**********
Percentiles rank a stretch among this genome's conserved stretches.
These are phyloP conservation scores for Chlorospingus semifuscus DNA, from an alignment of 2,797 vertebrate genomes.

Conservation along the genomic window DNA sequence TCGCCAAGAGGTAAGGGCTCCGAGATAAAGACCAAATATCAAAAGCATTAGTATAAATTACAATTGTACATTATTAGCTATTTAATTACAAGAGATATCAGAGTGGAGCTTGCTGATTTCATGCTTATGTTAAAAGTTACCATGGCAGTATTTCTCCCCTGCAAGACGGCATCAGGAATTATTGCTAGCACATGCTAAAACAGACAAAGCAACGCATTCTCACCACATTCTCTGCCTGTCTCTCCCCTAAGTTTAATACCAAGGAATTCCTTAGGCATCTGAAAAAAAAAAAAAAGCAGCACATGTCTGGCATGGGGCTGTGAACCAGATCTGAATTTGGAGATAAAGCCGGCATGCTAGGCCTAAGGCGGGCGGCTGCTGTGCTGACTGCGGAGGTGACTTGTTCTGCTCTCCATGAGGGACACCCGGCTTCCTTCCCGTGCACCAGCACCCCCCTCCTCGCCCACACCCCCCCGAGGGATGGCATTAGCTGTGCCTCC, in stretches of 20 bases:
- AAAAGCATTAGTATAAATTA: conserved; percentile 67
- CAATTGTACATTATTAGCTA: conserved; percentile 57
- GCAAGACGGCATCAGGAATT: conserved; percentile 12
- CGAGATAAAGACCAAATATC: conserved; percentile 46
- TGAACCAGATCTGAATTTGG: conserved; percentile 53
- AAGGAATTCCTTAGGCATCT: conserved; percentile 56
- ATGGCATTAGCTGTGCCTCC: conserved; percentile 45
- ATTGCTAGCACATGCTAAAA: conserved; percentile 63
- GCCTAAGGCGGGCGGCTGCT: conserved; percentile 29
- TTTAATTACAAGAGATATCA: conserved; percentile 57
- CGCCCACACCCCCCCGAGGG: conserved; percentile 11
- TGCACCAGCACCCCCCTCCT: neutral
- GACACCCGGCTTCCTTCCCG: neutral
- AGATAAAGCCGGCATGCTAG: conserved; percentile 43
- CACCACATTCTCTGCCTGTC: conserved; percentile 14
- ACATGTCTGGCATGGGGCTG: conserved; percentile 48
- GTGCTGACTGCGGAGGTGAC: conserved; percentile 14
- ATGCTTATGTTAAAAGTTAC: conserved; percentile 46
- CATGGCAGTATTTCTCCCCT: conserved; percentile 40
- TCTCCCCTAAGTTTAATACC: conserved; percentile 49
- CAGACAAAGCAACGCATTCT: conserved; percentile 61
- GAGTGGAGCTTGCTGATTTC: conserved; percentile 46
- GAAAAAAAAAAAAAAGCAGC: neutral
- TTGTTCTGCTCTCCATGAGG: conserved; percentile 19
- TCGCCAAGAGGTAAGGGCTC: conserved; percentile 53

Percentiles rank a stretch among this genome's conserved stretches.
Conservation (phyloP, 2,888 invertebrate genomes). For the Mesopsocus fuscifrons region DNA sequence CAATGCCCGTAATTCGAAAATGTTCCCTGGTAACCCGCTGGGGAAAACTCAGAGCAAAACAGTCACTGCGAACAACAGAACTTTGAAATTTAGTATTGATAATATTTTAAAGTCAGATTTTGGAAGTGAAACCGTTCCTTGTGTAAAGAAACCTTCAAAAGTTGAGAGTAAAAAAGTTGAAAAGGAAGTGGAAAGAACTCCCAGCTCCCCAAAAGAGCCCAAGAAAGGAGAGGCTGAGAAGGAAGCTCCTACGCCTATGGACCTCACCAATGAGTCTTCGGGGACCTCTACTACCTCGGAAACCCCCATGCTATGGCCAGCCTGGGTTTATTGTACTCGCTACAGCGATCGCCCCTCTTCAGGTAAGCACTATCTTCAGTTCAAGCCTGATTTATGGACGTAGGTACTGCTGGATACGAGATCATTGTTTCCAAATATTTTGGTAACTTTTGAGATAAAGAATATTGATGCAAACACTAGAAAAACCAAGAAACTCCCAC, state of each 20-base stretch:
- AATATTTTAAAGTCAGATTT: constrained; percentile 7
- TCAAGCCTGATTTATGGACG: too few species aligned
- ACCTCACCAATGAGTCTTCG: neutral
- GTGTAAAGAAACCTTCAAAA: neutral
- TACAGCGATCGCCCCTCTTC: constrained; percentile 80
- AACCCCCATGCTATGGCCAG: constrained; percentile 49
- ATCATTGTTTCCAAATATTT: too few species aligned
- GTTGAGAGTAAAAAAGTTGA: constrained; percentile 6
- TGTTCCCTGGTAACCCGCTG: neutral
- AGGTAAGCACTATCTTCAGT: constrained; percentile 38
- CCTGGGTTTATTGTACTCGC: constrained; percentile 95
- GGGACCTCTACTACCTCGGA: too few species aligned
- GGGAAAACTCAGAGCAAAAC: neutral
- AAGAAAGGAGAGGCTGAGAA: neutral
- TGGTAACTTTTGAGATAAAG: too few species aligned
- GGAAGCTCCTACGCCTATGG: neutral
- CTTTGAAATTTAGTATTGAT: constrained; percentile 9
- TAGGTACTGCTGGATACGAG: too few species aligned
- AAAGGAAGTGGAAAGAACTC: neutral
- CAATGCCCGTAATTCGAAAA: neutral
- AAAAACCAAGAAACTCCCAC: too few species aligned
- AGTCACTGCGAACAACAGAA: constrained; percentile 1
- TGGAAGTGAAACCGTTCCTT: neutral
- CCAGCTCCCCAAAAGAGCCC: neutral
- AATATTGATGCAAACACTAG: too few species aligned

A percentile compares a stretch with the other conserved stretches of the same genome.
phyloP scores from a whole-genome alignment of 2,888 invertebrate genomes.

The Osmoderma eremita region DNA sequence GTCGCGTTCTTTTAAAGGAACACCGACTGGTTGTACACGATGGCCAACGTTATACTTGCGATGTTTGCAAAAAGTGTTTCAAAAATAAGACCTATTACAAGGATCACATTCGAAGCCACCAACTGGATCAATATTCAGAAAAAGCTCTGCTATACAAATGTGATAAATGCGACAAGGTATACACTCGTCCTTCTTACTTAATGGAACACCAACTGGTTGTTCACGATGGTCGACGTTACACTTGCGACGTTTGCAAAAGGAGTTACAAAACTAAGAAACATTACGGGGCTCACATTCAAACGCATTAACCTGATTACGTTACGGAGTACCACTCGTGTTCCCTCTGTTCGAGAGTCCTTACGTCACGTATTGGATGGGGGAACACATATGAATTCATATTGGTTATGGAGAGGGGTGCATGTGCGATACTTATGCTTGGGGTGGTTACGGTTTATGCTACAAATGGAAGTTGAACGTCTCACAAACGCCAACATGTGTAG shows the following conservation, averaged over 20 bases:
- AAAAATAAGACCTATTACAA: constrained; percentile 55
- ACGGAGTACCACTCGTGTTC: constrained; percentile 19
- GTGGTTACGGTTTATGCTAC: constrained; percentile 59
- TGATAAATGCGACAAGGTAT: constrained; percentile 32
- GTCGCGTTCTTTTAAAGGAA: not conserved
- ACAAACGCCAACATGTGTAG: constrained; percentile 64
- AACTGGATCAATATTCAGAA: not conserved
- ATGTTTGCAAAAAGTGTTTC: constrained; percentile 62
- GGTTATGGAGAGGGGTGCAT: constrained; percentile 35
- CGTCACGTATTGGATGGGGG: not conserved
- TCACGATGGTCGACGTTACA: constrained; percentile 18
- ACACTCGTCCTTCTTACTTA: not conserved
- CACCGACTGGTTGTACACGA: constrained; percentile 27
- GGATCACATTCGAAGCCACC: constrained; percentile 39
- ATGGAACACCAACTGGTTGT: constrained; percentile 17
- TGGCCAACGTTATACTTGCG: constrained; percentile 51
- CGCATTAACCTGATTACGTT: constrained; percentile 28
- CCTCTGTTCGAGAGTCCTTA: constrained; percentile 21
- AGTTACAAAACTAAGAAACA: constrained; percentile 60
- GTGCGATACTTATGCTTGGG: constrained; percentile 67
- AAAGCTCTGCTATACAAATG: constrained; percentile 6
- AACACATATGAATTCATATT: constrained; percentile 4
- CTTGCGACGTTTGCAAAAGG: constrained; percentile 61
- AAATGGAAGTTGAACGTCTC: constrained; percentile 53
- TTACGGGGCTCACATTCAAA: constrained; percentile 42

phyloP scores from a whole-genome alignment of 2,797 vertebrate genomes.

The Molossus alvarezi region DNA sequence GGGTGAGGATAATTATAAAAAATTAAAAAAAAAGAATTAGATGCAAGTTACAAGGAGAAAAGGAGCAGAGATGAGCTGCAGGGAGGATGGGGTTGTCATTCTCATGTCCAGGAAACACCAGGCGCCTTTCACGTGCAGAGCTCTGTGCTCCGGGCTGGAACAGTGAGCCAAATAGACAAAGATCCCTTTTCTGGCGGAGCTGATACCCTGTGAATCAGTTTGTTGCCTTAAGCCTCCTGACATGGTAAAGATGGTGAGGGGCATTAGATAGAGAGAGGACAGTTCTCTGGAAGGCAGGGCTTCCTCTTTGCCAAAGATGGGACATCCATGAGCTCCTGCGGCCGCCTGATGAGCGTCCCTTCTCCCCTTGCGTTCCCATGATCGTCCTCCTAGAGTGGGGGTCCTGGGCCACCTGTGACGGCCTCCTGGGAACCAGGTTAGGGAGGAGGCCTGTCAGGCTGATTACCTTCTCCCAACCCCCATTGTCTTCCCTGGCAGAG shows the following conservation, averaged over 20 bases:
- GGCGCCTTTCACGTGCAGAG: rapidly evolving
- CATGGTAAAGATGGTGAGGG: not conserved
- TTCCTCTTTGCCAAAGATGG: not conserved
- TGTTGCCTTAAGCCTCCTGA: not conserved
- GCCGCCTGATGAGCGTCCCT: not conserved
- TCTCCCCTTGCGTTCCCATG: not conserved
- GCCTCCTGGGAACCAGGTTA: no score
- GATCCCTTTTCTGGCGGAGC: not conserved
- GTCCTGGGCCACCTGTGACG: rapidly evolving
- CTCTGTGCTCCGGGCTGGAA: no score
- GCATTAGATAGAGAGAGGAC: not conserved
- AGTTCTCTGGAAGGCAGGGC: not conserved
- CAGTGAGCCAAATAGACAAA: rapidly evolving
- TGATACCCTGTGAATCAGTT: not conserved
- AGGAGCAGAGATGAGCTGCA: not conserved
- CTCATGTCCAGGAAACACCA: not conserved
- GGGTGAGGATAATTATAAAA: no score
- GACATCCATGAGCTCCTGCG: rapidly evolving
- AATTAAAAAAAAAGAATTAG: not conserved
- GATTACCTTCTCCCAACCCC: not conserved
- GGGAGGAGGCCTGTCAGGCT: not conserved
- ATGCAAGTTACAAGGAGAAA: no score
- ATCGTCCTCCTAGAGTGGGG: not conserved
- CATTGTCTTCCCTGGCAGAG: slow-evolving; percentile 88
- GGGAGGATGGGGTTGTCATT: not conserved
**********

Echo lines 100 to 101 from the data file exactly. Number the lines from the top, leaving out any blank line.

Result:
- AGGAGCAGAGATGAGCTGCA: not conserved
- CTCATGTCCAGGAAACACCA: not conserved